Amendments to Federal Rules of Evidence 803 and 902 will become effective on Dec. 1 and will “govern in all proceedings thereafter commenced and, insofar as just, all proceedings then pending.”

We previously analyzed the changes to the hearsay exception for ancient documents (FRE 803(16)), and here focus on amendments concerning the self-authentication of evidence generated by electronic processes or systems (FRE 902(13)) and self-authentication of data copied from an electronic device, storage medium or file (902(14)). In short:

  • The intent of these amendments is to streamline authentication of electronic evidence through pretrial certification processes intended to minimize the need for testimony by a foundation witness.
  • A party seeking to take advantage of these procedures must ensure that its processes for preservation, collection, processing and production of electronically stored information (ESI), and for tracking the chain of custody of such information, enables the party to make the certification envisioned by the amendments (a certification that may post-date those actions by months or even years in complex litigation).
  • These amendments do not prevent the parties from stipulating to authenticity, even without a certification. Nevertheless, they may incentivize parties to more aggressively challenge authenticity where it is apparent that an opponent is unable to make the pretrial certification envisioned by the amendments.
  • These amendments focus on authenticity only, and a proponent of the evidence must still be prepared to overcome other hurdles to admissibility, including hearsay and relevance.

These self-authentication rules were proposed to address the burden of demonstrating authenticity of ESI, which is becoming more and more ubiquitous each year. Indeed, in complex litigation, it is not unexpected to discuss ESI collection volume in the terabytes – a size unknown to most litigators even 10 or 15 years ago. This explosion of data has created a costly problem – and opportunity for gamesmanship – for litigators. Each day in the nation’s courts, litigants introduce ESI as evidence.

This proliferation of ESI results in a potentially expensive authentication problem. If the parties cannot agree that electronically created evidence is authentic, the proponent must bring a witness who is prepared to testify about how the information was generated and the systems that created the evidence. This authentication witness is likely to be someone from an IT department who has no knowledge of the facts in the case. Thus, parties may be forced to spend the time and money to prepare and bring a person to testify at trial who will have no other role in the litigation. And often, at the 11th hour, an opponent simply stipulates to authenticity. The problem is compounded when you imagine the costs to third parties. Imagine if Facebook had to prepare and send a witness to trial every time a Facebook post was used in court.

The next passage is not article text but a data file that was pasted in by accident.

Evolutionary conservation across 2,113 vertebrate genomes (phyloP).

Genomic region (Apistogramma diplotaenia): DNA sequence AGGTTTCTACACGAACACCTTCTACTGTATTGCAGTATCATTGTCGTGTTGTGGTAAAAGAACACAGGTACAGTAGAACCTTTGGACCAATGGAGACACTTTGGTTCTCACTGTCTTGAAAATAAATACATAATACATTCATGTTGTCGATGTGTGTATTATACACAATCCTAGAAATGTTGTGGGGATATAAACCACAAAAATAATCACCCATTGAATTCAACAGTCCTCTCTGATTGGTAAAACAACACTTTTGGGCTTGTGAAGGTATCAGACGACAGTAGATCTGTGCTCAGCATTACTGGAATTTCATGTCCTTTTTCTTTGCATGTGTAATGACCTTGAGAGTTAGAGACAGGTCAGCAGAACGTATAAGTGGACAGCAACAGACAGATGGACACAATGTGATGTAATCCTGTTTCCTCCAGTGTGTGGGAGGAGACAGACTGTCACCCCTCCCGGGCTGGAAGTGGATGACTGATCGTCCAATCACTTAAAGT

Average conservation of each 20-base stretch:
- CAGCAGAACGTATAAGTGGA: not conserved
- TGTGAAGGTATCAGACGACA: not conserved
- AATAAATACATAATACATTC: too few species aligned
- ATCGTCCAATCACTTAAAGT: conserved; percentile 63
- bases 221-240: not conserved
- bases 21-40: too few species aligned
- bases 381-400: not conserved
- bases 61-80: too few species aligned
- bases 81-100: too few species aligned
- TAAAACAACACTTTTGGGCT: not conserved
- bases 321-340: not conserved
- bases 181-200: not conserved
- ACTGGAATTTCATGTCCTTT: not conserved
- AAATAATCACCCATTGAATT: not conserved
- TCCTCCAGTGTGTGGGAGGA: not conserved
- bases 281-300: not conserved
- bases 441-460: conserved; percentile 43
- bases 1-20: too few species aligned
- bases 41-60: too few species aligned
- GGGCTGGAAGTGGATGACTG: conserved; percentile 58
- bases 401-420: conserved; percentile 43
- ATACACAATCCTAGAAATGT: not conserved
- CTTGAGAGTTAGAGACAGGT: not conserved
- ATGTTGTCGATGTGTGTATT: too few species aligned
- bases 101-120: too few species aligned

To eliminate (or at least reduce) the burdens of authenticating electronic data, the Advisory Committee on Evidence proposed two amendments to the self-authentication provisions of FRE 902:

Rule 902. Evidence That Is Self-Authenticating

The following items of evidence are self-authenticating; they require no extrinsic evidence of authenticity in order to be admitted:

* * *

(13) Certified Records Generated by an Electronic Process or System.

A record generated by an electronic process or system that produces an accurate result, as shown by a certification of a qualified person that complies with the certification requirements of Rule 902(11) or (12). The proponent must also meet the notice requirements of Rule 902(11).

(14) Certified Data Copied From an Electronic Device, Storage Medium or File.

Data copied from an electronic device, storage medium or file, if authenticated by a process of digital identification, as shown by a certification of a qualified person that complies with the certification requirements of Rule 902(11) or (12). The proponent also must meet the notice requirements of Rule 902(11).

The Committee’s report explains the rationale for these rules, but in sum eliminates the need for the proponent of the evidence to call a forensic technician (or other sponsoring witness) to testify about his or her background and qualifications, process of conducting a digital forensic examination and more. Instead, authentication now only requires written certification, which will save costs and time. It is imperative to keep in mind that these rules address authenticity only – a proponent of the evidence will still have to overcome relevance, hearsay and other admissibility hurdles. Unlike the proposed abolishment of the ancient document rule, these proposed rules were generally well-received.